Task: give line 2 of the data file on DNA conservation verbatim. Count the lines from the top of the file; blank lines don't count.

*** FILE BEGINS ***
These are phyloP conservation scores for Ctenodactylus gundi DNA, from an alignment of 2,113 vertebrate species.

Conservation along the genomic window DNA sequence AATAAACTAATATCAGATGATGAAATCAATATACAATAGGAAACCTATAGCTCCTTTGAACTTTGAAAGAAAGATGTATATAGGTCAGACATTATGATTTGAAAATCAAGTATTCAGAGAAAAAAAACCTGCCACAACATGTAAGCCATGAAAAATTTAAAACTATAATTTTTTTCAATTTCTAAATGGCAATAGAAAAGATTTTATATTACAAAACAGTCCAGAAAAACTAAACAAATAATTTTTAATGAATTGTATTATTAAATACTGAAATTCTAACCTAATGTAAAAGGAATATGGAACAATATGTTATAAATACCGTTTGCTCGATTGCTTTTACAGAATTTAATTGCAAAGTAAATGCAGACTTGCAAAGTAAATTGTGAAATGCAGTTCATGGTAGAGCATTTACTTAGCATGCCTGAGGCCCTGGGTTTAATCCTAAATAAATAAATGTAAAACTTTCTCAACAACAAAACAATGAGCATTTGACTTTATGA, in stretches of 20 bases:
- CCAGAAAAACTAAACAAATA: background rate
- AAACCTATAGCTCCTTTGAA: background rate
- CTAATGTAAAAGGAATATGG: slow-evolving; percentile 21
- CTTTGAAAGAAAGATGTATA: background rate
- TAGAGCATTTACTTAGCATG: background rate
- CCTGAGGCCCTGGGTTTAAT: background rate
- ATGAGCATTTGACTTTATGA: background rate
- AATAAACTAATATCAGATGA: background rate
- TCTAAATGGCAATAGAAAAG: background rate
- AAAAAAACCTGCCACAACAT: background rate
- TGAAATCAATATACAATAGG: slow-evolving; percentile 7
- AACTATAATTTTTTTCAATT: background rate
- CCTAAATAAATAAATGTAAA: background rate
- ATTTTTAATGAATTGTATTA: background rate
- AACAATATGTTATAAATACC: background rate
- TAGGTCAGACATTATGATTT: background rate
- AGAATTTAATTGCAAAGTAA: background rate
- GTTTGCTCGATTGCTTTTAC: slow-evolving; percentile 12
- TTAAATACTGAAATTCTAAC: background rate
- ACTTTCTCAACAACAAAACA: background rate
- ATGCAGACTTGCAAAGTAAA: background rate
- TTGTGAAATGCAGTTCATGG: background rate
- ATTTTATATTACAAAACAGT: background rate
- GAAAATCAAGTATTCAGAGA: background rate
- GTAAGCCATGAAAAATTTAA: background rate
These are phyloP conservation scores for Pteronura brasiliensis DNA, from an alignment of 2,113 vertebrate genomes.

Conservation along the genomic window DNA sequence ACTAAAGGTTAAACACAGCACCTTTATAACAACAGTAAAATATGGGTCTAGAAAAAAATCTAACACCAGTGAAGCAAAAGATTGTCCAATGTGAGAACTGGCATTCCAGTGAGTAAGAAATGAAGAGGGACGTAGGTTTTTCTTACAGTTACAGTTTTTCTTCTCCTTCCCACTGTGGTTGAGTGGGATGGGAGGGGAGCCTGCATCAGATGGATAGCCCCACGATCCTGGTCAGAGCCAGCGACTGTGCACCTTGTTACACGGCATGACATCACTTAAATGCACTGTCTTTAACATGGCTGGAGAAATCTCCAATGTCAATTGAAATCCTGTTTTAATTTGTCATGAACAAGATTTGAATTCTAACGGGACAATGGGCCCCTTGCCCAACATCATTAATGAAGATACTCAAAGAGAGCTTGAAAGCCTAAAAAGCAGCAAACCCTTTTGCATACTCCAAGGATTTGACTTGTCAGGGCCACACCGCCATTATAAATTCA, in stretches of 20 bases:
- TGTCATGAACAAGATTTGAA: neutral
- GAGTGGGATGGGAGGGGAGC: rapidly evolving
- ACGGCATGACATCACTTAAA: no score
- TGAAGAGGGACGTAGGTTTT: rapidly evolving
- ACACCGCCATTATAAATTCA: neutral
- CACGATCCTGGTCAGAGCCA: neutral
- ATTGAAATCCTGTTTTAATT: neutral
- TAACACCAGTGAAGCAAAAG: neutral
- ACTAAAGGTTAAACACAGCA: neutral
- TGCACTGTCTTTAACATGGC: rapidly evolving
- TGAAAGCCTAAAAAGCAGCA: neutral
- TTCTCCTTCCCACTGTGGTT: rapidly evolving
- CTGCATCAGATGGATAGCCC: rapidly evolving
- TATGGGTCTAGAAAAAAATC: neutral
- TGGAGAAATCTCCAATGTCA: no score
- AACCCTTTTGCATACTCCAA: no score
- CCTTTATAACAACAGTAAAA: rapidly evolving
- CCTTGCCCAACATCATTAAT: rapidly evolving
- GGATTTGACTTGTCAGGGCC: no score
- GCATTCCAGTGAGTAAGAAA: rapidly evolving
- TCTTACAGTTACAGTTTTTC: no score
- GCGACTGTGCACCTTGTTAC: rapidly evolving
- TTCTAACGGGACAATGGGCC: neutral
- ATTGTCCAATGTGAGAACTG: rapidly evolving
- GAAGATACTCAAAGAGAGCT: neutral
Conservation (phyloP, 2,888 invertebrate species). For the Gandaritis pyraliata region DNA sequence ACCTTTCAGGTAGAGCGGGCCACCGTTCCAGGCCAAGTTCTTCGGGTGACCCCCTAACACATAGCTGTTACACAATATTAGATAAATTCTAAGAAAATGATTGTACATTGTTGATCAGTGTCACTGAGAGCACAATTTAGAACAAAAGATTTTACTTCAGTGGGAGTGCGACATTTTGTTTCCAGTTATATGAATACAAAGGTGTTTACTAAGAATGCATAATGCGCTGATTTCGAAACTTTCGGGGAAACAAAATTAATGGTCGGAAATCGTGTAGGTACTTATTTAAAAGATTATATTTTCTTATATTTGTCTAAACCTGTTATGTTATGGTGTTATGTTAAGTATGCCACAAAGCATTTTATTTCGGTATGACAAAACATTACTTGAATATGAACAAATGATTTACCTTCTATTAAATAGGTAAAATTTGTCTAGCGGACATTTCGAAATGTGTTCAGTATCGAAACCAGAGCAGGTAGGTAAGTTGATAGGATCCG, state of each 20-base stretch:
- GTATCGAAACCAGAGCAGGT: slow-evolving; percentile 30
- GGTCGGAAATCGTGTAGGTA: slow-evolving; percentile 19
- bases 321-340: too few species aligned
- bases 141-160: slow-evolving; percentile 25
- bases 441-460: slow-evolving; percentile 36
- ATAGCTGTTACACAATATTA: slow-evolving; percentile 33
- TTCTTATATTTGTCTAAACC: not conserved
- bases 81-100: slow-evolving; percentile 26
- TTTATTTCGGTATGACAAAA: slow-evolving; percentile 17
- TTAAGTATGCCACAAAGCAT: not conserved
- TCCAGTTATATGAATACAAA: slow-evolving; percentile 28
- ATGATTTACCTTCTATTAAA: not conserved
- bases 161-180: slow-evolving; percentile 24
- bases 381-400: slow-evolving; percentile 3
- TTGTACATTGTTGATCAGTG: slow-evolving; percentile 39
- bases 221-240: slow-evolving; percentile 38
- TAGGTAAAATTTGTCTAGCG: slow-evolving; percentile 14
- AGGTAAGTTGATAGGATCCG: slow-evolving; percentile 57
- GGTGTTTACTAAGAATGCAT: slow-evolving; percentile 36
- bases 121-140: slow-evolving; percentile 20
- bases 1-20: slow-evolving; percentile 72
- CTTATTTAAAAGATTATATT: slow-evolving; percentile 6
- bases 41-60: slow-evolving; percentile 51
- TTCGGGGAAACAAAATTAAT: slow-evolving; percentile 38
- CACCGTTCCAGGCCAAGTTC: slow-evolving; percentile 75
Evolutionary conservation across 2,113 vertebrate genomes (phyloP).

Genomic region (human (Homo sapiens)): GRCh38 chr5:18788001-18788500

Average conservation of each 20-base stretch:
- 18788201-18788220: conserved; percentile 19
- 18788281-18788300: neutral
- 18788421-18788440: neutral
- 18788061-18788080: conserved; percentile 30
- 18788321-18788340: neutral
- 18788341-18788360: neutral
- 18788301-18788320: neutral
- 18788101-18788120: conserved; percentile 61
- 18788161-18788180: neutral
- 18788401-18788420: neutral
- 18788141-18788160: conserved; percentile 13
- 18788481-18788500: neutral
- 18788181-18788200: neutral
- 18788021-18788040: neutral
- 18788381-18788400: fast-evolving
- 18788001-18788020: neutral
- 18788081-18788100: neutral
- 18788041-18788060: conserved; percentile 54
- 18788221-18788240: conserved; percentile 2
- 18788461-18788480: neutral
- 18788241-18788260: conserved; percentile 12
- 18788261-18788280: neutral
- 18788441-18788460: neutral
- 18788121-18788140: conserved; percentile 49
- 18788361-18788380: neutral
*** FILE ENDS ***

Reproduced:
Conservation along the genomic window DNA sequence AATAAACTAATATCAGATGATGAAATCAATATACAATAGGAAACCTATAGCTCCTTTGAACTTTGAAAGAAAGATGTATATAGGTCAGACATTATGATTTGAAAATCAAGTATTCAGAGAAAAAAAACCTGCCACAACATGTAAGCCATGAAAAATTTAAAACTATAATTTTTTTCAATTTCTAAATGGCAATAGAAAAGATTTTATATTACAAAACAGTCCAGAAAAACTAAACAAATAATTTTTAATGAATTGTATTATTAAATACTGAAATTCTAACCTAATGTAAAAGGAATATGGAACAATATGTTATAAATACCGTTTGCTCGATTGCTTTTACAGAATTTAATTGCAAAGTAAATGCAGACTTGCAAAGTAAATTGTGAAATGCAGTTCATGGTAGAGCATTTACTTAGCATGCCTGAGGCCCTGGGTTTAATCCTAAATAAATAAATGTAAAACTTTCTCAACAACAAAACAATGAGCATTTGACTTTATGA, in stretches of 20 bases: